If you want to see how the rich carry on, watch primetime Thai TV lakorn (soap operas) on free TV channels. They are the next best thing to crime reenactments of assaults and other crimes the privileged commit. Lakorn is wildly popular amongst a large segment of the population. This shows there is a popular appetite for reenactments of crimes, nasty and anti-social behavior which don’t quite rise to crimes but nonetheless inflict a fair measure of emotional damage to the victims.

For this reason I think it is unlikely that the popularity of the Thai lakorn will wane any time soon. And the same can be predicted for criminal reenactments starring members of the underclasses. All societies need a way of staging drama. Each culture evolves a set of expectations, roles, producers, directors and media stars. The Thais give the starring roles to the poor in reality news entertainment in crime re-enactments, and the rich get theirs in soapy primetime TV dramas.  Thai audiences are as entertained as any member of the old Globe Theatre in London. The show must go on. And when the price of admission is free, and the villain at center stage performs his role, for that moment, he achieves a moment of fame. And the police reinforce their image as heroes, defenders, protectors against the ‘other’ who are out ‘there’ waiting to kill, maim, rob, rape or assault.

Shakespeare in Richard II wrote: “As in a theatre, the eyes of men,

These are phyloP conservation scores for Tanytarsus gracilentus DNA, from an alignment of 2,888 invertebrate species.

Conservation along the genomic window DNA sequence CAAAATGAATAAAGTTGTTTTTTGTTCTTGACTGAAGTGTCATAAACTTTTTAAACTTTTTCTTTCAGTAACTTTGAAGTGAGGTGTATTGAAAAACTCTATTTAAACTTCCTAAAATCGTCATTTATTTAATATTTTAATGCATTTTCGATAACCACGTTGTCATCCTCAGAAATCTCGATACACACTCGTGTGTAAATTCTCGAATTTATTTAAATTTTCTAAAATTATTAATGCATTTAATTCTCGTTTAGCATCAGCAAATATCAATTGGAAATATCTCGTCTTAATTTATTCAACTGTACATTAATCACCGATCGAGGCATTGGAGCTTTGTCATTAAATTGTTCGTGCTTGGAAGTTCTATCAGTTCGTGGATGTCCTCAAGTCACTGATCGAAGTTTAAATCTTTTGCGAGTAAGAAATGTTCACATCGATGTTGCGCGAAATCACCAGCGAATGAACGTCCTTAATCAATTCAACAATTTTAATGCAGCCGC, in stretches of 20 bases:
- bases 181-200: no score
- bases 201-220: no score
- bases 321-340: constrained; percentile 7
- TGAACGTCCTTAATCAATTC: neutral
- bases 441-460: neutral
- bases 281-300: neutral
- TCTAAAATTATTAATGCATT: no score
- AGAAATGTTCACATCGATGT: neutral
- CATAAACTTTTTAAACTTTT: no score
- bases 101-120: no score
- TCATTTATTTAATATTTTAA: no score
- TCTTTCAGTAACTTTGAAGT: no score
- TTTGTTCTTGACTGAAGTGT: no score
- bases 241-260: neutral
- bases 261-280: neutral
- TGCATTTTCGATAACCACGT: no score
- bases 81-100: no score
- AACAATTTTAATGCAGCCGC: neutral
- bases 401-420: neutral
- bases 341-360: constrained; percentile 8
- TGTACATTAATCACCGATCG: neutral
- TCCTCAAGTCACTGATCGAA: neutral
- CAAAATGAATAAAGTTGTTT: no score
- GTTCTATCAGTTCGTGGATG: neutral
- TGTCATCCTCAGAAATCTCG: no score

after a well-graced actor leaves the stage, are idly bent on him that
enters next.” And who enters next may well be someone caught on a
video camera. Digital video recorders in cell phones have the
potential, over time, to replace the police reenactment. The purpose
of the reenactment is for the suspect to show how he committed the
crime. In this YouTube clip a Thai man confronts Russian man with a
handgun in Phuket. It is over a woman.

Videos like this eliminate the need for a reenactment.

Posted: 6/20/2013 9:01:23 PM 

 

Where the Wild Things Are: Bangkok

Bangkok this week has secured its reputation as the place (to borrow Maurice Sendak’s book title) Where the Wild Things Are. Wild things like in wild, feral animals are a good place to begin a Conrad-like journey into the heart of urban darkness.

Noah, according the myth, collected a pair of each animal and loaded them onto an arc as he had advanced warning that a flood would wipe out life on the planet. This week a modern version of Noah was busted in Bangkok, although no arc was found on the premises. But that is a minor detail, as no self-respecting face displaying local would be caught dead shoving animals into a wooden Arc. The new Arc is an imported luxury cars.

Before we move on to the animal selection process for filling up an Arc, let’s start with the noise animals make. Noah must have had neighbors, too. We never heard their side of the story. Noah didn’t work in silence. He banged nails day and night to construct the arc, while his animals caged up kicked up a chorus. Never heard that part of the story? Right. That merely proves that some great background stories never are told, or if told, are remembered and passed down from generation to generation.

In Bangkok, after a drinking session the music is usually turned up … and up … and at some point it blares through of the neighbor’s walls. The racket Leeches through the floors and ceiling and sucks you dry. Welcome to the neighbor from hell. The one with the teenagers who has formed a rock band with his buddies but no one has ever taken a music lesson.  The wannabe rock stars bang away on electric guitars and drums from midnight to four in the morning. You complain to the police. They do nothing. As Thailand is a hub of the unconventional story about hellish neighbors, at last there is a story where the police actually came, saw, held their noses, and returned with very large trucks to remove the source of the noise. Only in this case, it wasn’t loud music that caused the misery.